Corporal punishment in schools sparks debate

Local school spanking allegations feed controversy

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HOUSTON - Allegations of a school spanking that went too far have reignited the debate about corporal punishment in schools.

Lisa Day told Local 2 she gave permission the principal at Nottingham Middle School to paddle her son, Dalton, but she wasn't expecting to have to take him to the emergency room.

"I expected maybe a red bottom but not that," said Lisa Day.  "Not welts and bruises and broken bones."

The incident is now being investigated by the school district, CPS, and the police. It also has people once again sounding off about corporal punishment.

"You're teaching a child to hate school," said Dr. Harvey Rosenstock, a Bellaire psychiatrist. "You're teaching a child to be afraid. I think it's not really changing behavior; it's generating anger."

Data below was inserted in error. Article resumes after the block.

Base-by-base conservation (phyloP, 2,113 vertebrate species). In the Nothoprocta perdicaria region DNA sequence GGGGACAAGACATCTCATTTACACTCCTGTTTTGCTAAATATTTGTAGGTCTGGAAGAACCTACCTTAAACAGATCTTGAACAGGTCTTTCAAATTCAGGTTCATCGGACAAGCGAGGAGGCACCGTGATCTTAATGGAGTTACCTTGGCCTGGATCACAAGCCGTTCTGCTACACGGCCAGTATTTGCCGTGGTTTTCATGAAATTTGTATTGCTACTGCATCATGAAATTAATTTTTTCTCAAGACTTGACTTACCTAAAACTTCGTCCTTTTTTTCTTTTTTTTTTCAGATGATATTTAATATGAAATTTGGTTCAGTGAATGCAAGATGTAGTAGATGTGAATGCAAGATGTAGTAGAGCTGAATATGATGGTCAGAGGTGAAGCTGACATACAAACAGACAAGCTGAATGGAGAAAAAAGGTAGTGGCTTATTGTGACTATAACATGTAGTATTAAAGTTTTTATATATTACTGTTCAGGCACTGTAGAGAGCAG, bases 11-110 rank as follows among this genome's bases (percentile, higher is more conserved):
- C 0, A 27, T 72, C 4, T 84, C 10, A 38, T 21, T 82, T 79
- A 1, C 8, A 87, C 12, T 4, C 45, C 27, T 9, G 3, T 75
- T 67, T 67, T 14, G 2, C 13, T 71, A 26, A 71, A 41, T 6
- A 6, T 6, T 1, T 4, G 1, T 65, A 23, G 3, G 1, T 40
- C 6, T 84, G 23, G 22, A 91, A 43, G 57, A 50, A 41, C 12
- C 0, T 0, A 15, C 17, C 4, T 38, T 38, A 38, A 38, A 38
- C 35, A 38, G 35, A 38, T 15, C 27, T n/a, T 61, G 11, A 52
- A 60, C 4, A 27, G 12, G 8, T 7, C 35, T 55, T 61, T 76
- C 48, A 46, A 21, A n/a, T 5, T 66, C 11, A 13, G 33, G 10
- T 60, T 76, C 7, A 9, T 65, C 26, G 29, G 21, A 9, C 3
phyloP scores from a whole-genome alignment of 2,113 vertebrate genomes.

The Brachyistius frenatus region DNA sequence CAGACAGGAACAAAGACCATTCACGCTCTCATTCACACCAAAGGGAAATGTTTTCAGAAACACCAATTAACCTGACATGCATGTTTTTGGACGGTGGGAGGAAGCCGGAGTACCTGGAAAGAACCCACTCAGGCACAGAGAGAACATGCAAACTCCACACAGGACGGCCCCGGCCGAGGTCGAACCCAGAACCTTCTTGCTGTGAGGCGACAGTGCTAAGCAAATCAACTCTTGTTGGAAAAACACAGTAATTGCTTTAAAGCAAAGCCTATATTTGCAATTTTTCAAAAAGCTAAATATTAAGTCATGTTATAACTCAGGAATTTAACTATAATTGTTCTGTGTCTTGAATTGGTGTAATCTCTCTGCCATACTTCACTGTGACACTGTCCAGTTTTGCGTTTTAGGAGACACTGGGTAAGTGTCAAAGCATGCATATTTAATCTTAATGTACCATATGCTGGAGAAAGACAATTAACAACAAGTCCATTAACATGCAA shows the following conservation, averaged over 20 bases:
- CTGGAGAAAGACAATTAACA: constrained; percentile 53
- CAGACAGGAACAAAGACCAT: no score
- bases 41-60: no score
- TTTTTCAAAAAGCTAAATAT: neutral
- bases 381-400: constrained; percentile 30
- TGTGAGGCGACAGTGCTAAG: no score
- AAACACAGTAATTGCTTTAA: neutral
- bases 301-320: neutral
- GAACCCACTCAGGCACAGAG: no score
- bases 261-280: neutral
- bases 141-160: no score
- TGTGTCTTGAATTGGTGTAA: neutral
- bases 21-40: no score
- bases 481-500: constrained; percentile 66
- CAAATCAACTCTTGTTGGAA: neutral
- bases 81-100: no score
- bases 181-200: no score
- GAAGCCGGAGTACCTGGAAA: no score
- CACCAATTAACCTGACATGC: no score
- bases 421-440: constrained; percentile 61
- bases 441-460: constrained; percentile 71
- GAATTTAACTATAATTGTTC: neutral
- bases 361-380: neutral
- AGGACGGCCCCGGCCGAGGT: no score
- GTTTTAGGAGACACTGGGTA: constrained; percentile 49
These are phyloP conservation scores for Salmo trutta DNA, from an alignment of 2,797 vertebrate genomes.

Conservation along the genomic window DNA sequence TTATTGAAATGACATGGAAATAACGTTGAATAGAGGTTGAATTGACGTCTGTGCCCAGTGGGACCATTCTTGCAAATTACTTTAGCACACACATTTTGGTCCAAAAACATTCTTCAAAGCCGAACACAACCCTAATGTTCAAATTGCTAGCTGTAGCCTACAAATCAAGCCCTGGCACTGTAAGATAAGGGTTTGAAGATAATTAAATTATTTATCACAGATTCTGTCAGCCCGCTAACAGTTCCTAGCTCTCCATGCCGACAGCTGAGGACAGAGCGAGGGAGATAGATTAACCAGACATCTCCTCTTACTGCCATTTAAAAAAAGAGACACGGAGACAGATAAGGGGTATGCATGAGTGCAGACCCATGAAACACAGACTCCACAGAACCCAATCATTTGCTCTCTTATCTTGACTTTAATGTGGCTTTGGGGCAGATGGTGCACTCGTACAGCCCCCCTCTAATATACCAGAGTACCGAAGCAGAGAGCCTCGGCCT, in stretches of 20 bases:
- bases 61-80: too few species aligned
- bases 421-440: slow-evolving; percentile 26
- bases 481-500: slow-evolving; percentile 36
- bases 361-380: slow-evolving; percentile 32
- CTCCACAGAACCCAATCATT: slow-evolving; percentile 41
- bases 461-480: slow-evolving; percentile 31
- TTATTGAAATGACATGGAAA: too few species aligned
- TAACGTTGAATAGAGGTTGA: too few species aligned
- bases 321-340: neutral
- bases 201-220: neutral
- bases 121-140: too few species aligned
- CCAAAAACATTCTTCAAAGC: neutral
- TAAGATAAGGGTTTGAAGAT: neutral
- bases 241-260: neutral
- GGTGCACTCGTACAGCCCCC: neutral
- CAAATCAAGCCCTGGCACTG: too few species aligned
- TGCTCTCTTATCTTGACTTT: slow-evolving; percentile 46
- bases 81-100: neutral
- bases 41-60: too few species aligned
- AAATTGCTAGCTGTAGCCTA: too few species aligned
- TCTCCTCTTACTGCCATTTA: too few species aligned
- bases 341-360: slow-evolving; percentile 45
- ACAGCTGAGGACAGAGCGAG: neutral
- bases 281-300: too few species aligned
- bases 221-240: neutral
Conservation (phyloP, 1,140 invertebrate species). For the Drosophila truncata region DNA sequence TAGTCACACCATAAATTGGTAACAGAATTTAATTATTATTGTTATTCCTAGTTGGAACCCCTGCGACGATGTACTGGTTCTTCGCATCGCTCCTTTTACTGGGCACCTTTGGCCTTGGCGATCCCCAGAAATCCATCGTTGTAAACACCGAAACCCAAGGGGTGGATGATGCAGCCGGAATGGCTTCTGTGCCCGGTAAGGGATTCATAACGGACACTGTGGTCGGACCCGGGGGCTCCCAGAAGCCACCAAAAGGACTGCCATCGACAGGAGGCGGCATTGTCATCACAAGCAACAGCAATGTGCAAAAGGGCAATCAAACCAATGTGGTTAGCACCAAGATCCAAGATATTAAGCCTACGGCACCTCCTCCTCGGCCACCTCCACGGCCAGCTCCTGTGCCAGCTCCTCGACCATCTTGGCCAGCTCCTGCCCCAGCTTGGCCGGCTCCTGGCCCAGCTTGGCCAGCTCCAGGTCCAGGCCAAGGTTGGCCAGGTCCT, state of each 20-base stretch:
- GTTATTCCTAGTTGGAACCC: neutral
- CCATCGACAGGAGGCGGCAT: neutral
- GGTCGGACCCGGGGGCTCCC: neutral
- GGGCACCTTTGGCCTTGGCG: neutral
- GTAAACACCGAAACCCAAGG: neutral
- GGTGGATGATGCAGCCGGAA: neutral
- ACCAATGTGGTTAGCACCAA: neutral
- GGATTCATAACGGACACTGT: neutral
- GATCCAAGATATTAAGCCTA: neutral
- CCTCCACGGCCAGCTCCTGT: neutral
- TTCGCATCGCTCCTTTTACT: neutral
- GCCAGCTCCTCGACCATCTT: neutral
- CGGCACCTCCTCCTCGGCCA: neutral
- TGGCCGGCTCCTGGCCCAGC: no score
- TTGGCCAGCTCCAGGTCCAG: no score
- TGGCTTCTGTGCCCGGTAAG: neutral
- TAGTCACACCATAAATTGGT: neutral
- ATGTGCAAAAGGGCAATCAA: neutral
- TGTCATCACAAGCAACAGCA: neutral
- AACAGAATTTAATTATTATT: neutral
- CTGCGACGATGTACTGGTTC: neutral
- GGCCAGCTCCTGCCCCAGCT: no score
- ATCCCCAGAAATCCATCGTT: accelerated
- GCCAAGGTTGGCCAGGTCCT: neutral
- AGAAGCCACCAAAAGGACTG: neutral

Rosenstock doesn't believe spanking has a place in homes or in schools.  Others disagree.

Democrat State Representative Harold Dutton has been an outspoken supporter of corporal punishment.

"Given the way we are treating children now who are misbehaving by simply expelling them or sending them to alternative school--sometimes the alternative is far more tragic than a swat with a paddle," Dutton told Local 2.

The issue and the allegations sparked hundreds of comments on our Local 2 Facebook page.  Some agreed the principal crossed the line, while others said being spanked as a child was an effective deterrent to bad behavior.

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